Editorial: Newsom’s delta tunnel plan could work — but only as part of a more comprehensive water effort

A farmer near Stockton checks the salinity in an irrigation canal that draws water from the Sacramento-San Joaquin River Delta. Gov. Gavin Newsom's proposed single tunnel could help ameliorate water quality problems in the delta — or make them worse.
(Rich Pedroncelli / Associated Press)

In theory, a delta tunnel could work.

The point of Gov. Gavin Newsom’s proposed underground aqueduct is to divert water from the Sacramento River beneath the fragile wetlands, waterways and islands that make up the Sacramento-San Joaquin River Delta to an artificial body of water about 25 miles southwest of Stockton known as Clifton Court Forebay. From there, water would continue to flow through state aqueducts to coastal and Southern California and through federal channels mostly to farm fields in the San Joaquin Valley.

Currently, the water flows not under the delta but right through it. The problem is that when the powerful pumps are running near Clifton Court to drive more water to Southern California and the Central Valley, they reverse the natural flow of delta water and interfere with migrations of endangered fish. Meanwhile, instead of moving through San Francisco Bay and out to sea, runoff from all those irrigated fields further south gathers in the delta, combines with toxins from Stockton’s port and renders the water poisonous for thousands of residents already suffering shocking levels of asthma and other pollution- and poverty-related illnesses.

So when it comes to managing the amount of Sacramento River water directed to the south and west, having the ability to switch back and forth between pumps and a tunnel in response to up-to-the-minute water quality conditions and flow volumes could provide very real benefits for Southern California, Central Valley orchard crops, the delta environment and south delta residents. A delta tunnel could also take a big gulp of water when the Sacramento runs too high and send it south to refill reservoirs and groundwater basins. The tunnel could be shut off when the river is low and Chinook salmon need every drop for their migration.


In theory.

The problem with the theory is that a delta tunnel (state officials like to call it a “conveyance”) would yield all those benefits only if it were one piece of a larger complex of projects, policies and agreements to keep water flowing through the overly depleted San Joaquin River and limit the volume and timing of water diversions. And those other parts of the puzzle simply aren’t there.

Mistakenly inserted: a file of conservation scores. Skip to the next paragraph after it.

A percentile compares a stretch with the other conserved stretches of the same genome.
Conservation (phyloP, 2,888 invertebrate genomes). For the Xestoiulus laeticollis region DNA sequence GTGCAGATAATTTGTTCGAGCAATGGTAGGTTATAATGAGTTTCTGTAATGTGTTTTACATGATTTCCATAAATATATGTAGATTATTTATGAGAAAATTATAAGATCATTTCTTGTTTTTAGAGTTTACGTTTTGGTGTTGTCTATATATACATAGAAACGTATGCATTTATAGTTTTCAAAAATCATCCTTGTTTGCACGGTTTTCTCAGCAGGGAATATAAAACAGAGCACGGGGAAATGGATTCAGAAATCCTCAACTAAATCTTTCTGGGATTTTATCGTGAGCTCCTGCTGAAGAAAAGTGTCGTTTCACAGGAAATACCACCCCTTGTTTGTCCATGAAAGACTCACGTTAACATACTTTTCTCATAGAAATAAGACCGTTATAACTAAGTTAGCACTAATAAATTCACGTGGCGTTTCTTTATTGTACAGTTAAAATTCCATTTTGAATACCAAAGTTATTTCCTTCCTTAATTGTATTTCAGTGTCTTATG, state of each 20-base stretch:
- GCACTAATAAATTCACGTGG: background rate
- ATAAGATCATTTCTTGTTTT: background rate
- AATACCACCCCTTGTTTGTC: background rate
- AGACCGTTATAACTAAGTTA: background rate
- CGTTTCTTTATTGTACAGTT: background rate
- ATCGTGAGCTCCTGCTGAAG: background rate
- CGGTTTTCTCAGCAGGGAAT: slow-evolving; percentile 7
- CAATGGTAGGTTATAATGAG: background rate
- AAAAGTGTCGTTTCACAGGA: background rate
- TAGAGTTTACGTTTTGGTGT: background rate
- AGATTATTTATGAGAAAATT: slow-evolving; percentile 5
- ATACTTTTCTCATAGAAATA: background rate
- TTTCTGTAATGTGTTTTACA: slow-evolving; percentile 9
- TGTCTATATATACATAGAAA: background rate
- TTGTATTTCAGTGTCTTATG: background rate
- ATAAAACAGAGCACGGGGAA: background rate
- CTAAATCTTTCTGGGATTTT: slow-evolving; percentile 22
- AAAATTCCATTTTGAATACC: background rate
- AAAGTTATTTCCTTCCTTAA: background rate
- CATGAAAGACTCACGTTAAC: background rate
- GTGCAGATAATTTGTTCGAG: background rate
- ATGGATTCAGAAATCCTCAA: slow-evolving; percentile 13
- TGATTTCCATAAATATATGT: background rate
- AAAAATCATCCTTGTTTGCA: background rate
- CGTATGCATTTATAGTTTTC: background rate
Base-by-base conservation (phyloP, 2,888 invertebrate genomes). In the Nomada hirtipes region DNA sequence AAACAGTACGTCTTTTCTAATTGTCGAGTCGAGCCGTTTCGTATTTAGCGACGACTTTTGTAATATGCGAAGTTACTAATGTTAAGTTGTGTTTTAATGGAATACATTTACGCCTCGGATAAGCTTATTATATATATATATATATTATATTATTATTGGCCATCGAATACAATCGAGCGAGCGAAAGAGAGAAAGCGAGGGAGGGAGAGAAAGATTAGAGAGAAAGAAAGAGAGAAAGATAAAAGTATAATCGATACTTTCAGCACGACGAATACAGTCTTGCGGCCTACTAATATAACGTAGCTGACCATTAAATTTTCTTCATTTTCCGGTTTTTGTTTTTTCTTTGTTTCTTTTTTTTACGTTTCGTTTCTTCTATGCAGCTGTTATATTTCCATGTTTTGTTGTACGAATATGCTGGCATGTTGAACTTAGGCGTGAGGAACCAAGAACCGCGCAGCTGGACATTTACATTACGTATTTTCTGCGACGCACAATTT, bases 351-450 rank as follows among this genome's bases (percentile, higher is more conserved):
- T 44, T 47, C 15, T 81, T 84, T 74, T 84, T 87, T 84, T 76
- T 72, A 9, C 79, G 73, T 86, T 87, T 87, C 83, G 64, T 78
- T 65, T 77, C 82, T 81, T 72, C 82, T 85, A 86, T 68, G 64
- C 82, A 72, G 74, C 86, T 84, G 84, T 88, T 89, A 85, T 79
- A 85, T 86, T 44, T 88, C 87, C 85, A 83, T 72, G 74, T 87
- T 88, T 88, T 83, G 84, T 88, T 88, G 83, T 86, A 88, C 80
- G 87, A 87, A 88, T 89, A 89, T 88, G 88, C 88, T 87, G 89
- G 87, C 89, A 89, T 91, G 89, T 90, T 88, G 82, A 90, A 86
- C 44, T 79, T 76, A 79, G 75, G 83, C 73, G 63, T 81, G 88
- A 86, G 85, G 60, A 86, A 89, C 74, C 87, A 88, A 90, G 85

Indeed, it’s not at all clear where the Newsom administration stands on the Trump administration’s moves to weaken protections for endangered species. Trump wants to divert more river water and send it to some growers (but not to others; the water gains Trump seeks for nut growers in the San Joaquin Valley would be a loss for farmers in the delta).

The Times supported the giant twin tunnel project proposed by Newsom’s predecessor because we saw the value of reducing pressure on endangered migrating fish at the delta’s south end while enhancing the reliability of water deliveries from Northern to Southern California.

But part of the appeal of that project, as first advertised, was that it would not increase water exports to Southern California, only keep them stable. By the time Newsom scrapped the project last year, however, it seemed clear that the twin tunnels could pencil out only if they took more water, sold more, and left the delta in even worse shape than it is.

Similar problems surround Newsom’s one-tunnel plan. Operated without rock-solid protections in place to ensure enough clean water flowing through struggling communities like Stockton and crippled rivers like the San Joaquin, a single tunnel could be as disastrous as two. If too much water is taken from the Sacramento River at the wrong time, it could cause new reverse flows in the north delta and drive winter-run salmon into extinction. It could exacerbate toxic algal blooms in dirty, stagnant water. And in doing that, it could destroy not just the fragile delta but California’s entire water network.

So first things first. Newsom promised to go to court to fight Trump’s move to further endanger iconic species like salmon. It’s high time to follow through. There should be stronger standards for the state permits that allow pumping in order to protect the delta ecosystem. Californians should demand stronger standards for the volume of water allowed to move unimpeded through our great rivers to keep the delta flushed of toxins and to keep residents, as well as the environment, healthy. Those standards should apply to the federal as well as the state water projects, regardless of Trump’s objections. And the Newsom administration ought to calculate the amount of water the natural system needs in order to forestall collapse before planning a project that, if misused, could increase diversions.

Then, and only then, it might be time to plan an underground aqueduct, or tunnel, or conveyance, as a necessary part of a comprehensive program to ensure California’s limited water supply is allocated wisely and equitably.